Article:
January is Shape Up Month and if you have a senior loved one that wants to get healthy and active this year weight lifting or working out with weights should be part of their plan. Aerobic exercise is a struggle for many seniors, but resistance training or weight training may be easier. Weight training has some big benefits for seniors. Even just working with light weights can help seniors stop muscle loss, burn calories, and get fit. Having personal care at home services can be helpful in overseeing their plan.
According to fitness experts the most important things that seniors should know about weight lifting or weight training are:
Talk To Your Doctor First
Before starting any type of resistance training workouts your senior loved one should talk to their doctor about the types of exercise they are able to do. It’s important that your senior loved one’s doctor gives them the ok to start any type of exercise regimen. It’s also a good idea for your personal care at home aide or a family caregiver to be there when your senior loved one is talking to the doctor about exercise so that you know what the doctor recommends. The doctor may suggest certain kinds of exercises that would benefit your senior loved one the most.
Start With Very Light Weights Or Body Weight
Seniors should always start with very light weights when they start weight training. Another option is to just use their bodyweight and perform the exercises that a trainer or therapist recommends. Even light weights can make a big impact when it comes to exercise. Over time your senior loved one can move up to heavier weights if that’s appropriate for their health and activity level. But many weight training exercises are very effective just using body weight.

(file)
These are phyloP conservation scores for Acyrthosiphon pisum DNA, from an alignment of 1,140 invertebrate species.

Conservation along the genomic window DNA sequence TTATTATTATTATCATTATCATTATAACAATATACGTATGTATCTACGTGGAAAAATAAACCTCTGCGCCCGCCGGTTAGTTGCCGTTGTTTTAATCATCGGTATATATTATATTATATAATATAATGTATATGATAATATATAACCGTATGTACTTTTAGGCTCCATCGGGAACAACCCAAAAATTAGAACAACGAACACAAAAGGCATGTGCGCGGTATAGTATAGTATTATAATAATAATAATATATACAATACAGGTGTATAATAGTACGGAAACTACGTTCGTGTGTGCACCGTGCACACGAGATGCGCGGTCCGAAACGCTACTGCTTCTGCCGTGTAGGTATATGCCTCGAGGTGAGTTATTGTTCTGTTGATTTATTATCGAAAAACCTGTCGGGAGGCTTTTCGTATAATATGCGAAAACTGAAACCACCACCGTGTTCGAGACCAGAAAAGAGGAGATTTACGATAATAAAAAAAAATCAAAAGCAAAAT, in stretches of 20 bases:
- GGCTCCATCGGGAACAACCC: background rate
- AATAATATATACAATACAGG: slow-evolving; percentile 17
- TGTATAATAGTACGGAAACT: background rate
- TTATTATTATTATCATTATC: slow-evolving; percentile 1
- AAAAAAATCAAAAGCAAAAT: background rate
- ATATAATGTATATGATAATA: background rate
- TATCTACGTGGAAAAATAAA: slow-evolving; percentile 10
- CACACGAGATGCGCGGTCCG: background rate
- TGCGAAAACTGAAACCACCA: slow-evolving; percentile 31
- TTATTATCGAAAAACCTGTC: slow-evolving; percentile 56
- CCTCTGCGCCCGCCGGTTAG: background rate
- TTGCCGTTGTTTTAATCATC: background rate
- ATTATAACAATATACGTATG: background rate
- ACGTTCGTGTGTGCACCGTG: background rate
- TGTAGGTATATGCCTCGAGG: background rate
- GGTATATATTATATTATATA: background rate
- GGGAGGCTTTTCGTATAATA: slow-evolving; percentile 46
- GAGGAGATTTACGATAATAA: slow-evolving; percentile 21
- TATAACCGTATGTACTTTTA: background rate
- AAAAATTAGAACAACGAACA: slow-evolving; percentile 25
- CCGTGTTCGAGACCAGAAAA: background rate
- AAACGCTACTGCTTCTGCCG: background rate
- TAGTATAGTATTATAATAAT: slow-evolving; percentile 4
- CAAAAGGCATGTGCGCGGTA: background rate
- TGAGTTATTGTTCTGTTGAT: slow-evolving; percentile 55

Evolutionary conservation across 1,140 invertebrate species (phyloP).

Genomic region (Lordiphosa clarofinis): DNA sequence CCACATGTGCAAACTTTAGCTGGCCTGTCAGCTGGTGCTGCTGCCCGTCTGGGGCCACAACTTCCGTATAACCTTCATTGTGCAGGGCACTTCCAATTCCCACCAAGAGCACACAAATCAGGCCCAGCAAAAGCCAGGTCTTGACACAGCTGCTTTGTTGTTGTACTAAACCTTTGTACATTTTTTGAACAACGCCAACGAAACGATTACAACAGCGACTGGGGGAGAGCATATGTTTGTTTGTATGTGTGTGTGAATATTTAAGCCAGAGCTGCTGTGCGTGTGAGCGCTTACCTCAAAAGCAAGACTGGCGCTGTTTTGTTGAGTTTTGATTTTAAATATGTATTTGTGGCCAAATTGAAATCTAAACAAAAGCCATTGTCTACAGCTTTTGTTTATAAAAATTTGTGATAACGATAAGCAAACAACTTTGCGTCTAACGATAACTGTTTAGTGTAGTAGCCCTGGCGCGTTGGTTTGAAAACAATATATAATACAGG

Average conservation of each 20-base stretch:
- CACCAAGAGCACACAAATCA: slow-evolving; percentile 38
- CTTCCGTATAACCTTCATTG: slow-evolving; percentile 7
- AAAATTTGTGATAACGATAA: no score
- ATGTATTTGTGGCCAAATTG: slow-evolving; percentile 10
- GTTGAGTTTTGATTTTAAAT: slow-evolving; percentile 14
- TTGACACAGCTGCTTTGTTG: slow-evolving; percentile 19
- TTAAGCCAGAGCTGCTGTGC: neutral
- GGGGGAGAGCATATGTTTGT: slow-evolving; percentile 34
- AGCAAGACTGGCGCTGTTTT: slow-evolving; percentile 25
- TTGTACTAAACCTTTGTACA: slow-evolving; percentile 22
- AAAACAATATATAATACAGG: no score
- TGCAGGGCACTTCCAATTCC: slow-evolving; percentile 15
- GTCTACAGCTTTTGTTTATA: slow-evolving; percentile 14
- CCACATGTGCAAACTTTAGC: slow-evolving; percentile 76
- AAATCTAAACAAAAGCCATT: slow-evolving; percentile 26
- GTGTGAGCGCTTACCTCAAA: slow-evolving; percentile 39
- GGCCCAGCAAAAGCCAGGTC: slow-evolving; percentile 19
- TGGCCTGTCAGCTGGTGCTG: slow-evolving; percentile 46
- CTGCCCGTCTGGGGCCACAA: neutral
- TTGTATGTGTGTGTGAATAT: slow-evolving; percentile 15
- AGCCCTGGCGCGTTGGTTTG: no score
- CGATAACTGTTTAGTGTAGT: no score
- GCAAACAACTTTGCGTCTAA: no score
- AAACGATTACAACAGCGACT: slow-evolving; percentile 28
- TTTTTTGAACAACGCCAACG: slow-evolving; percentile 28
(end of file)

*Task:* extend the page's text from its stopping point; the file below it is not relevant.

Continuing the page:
Work With A Professional Trainer Or Therapist and Personal Care at Home Aide
Resistance training is quite a different workout from going for a walk or riding a bike. It’s strongly recommended that seniors work with a professional trainer or physical therapist that is trained in dealing with the elderly. A professional fitness instructor or therapist can create a weight training workout that will be tailored to your senior loved one’s physical condition and the medical conditions that they have. A physical therapist or trainer will also be able to make sure that your senior loved one doesn’t hurt themselves by doing the exercises incorrectly. If your senior loved one has trouble getting to a gym or senior center for a workout on their own a personal care at home provider can help and can oversee their workouts.
Weight training is a type of exercise where progress isn’t necessarily fast and the best results come over time. Make sure that your senior loved one goes slowly, follows the advice of their trainer or therapist, and works diligently to build up their muscle strength. If your senior loved one can follow a slow but steady weight training regimen they can lose weight, stay strong, and stay active as they get older. To help them stay motivated to continue their weight training you may want to join them for weight training workouts.